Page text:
Prices of Treasury bonds have been falling. Short-term bonds, in particular, have declined to levels not seen in about a decade. By definition, falling bond prices lead to higher yields that have a direct correlation to interest rates on HOA loans.
While the yields on bonds with longer maturities have also been climbing recently, their upturns haven’t been as dramatic as the rate increases on shorter-dated securities. This behavior is a bit atypical. Generally, interest rate movements on longer-term maturities tend to be greater than those on short-term instruments.
Think of interest rate movements like ripples that a rock makes when tossed into a calm body of water. The waves nearest to the rock’s entry point or center move quickly while the waves further out cover greater distances. The rates on short-term bonds simulate the entry point of a rock. They usually move quickly. But the longer-term interest rates are more like the ripples that are further from the center. They tend to move a greater distance. The Federal Reserve Bank has begun tossing a few rocks into the lake.
This anomaly in interest rate relationships presents an opportunity for borrowers, especially those who need longer-term money. While entities can still achieve reasonably low-interest rates, this window may not be open for long. Many economists feel long-term interest rates have bottomed out for the foreseeable future. If they are correct, the longer-term consequences will be unfortunate news for future borrowers.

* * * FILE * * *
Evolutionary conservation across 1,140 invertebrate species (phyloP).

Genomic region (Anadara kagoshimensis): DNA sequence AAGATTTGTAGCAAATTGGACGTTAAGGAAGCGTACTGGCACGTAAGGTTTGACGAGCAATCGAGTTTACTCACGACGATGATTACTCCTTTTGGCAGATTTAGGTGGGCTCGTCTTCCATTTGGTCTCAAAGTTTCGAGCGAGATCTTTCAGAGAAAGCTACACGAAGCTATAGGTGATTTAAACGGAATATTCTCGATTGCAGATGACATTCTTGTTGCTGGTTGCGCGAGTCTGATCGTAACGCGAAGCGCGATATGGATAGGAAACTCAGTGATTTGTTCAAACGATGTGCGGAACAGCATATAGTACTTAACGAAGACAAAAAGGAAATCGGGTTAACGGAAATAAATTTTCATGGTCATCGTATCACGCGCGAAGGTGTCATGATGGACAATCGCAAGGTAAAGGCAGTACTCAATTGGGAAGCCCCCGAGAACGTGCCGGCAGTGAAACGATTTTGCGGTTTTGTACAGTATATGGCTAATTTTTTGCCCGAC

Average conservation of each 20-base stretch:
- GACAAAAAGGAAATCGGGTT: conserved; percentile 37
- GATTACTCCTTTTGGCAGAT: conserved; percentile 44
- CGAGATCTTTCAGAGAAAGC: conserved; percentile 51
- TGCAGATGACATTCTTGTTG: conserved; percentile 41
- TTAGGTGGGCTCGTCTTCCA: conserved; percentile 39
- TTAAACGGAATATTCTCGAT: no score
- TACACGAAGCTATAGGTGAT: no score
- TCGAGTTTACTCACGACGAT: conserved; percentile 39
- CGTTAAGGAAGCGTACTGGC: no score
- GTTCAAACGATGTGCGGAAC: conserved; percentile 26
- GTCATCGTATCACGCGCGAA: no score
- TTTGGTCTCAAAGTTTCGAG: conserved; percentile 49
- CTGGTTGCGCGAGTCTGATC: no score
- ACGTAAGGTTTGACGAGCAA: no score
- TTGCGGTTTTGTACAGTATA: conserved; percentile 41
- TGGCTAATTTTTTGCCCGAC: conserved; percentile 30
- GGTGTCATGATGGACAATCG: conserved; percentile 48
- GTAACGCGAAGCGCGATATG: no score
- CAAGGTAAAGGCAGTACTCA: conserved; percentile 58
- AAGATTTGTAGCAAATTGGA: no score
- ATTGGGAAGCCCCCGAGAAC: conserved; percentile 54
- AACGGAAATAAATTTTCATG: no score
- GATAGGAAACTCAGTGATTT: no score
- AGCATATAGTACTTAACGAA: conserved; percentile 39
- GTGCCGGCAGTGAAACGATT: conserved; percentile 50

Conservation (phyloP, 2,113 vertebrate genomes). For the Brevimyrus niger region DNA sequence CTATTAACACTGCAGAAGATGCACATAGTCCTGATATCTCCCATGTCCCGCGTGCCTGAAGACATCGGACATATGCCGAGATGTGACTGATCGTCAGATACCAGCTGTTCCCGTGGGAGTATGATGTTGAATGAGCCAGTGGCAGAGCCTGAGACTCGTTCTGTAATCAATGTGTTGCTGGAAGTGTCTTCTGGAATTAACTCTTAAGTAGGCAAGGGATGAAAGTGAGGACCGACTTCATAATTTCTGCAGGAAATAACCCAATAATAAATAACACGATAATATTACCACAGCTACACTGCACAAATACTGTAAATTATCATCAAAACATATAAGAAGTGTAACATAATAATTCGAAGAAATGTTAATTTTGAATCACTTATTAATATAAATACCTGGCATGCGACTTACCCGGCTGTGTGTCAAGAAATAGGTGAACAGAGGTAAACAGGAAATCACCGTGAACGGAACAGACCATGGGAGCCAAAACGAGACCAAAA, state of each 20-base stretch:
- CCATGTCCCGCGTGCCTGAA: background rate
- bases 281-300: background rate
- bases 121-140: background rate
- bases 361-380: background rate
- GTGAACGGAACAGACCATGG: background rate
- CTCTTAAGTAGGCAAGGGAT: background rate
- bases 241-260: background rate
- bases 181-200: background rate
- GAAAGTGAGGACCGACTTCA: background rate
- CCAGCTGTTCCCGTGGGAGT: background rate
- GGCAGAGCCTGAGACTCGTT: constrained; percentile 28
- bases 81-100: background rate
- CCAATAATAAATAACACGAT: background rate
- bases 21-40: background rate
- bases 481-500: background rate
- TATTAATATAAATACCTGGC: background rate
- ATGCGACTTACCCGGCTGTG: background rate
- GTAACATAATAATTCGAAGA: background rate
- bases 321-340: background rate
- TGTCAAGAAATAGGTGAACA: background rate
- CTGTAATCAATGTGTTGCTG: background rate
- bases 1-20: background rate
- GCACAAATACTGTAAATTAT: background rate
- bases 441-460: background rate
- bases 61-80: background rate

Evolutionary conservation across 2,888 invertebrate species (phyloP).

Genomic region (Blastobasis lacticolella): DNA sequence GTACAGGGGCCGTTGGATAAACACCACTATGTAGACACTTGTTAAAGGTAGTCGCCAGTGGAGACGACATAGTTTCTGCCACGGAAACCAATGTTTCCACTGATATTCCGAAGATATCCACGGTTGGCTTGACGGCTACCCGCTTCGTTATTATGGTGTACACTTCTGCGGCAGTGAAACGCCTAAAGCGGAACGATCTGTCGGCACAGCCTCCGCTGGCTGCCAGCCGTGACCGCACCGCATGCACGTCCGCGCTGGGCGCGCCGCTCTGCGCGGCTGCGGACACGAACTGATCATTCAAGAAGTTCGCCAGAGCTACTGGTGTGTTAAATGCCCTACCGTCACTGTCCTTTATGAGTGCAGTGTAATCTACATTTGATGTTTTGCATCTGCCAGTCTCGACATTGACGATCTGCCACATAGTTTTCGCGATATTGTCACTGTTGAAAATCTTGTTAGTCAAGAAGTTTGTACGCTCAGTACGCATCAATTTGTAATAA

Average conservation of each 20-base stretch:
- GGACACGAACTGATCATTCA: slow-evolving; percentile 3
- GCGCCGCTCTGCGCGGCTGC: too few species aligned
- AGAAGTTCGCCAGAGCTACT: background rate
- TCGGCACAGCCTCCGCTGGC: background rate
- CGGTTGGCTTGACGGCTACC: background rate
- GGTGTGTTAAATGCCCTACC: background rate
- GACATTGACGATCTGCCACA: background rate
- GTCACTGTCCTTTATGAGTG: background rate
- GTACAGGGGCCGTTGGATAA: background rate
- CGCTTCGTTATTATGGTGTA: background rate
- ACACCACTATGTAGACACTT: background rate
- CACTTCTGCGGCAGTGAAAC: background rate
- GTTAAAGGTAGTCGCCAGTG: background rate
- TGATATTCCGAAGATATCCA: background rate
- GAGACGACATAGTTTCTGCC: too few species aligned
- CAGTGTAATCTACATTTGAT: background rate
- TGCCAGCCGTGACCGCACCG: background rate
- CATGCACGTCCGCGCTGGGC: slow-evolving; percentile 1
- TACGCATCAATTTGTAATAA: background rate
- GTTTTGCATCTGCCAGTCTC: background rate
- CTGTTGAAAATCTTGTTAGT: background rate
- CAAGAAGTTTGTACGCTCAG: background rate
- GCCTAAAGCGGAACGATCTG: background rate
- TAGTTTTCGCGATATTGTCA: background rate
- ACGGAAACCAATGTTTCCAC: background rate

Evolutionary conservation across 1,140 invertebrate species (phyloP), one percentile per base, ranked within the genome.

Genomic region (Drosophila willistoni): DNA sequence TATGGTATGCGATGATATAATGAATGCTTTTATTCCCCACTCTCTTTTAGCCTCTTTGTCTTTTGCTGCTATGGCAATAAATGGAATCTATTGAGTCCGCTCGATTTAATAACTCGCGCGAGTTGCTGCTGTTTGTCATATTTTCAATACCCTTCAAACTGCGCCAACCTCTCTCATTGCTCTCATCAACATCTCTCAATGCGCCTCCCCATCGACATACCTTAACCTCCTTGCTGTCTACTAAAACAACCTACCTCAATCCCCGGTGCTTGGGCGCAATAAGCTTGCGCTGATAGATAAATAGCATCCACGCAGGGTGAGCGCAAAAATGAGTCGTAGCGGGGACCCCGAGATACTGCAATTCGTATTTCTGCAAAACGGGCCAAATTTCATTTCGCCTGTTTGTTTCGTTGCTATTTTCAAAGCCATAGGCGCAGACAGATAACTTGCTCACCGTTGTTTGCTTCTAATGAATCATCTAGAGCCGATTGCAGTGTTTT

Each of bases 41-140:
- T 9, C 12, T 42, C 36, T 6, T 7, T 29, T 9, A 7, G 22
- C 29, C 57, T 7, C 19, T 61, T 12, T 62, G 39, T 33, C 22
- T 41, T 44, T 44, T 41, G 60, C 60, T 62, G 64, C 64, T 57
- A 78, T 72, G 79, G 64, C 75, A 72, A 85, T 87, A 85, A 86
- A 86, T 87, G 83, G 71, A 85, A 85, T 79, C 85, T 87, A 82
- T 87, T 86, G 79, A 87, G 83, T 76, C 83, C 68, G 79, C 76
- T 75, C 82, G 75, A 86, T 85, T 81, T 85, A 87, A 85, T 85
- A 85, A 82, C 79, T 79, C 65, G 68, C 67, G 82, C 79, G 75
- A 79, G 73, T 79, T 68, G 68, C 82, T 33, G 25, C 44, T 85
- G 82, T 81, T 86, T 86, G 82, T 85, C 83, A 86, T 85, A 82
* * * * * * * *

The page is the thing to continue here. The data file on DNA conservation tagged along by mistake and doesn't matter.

Why should HOAs care about what’s happening in the bond markets? Some HOAs have ample reserves to handle any repairs that come their way. Others can assess owners. However, many HOAs will need to borrow funds when the need arises. If your HOA is on the borrowing side of the equation, you should care. Given how much interest rates have been moving lately and the forecast for future rate increases, you should care a great deal.
If your HOA has been putting off a major repair or improvement, it may be time to re-examine your approach. Consider a scenario where your HOA needs to borrow $1 million and is budgeting for a 10-year loan with a 5% interest rate. The total interest that your association will pay is around $270k over the 10-years. However, if your loan’s interest rate ended up being 6% (an increase of just 1%), your HOA’s total interest payments would be closer to $330 thousand. In this example, a 1% increase in an interest rate would raise your total borrowing cost by more than $60 thousand or over 20%.
Interest rates are still low by historical standards. If your HOA is considering taking out a loan, it may be time to test the market. It’s better to be in front of an interest rate increase than chasing an interest rate once the market has changed.
Arch Capital Solutions acts as an advocate for your HOA. We have relationships with lenders who specialize in HOA loans.
In many states, the board may have a fiduciary duty to make financial decisions that are in the best interest of its members. Arch Capital Solutions can satisfy those fiduciary duties acting as the HOA’s financial advisor. We help HOAs obtain financing and choose the best proposal from multiple lenders.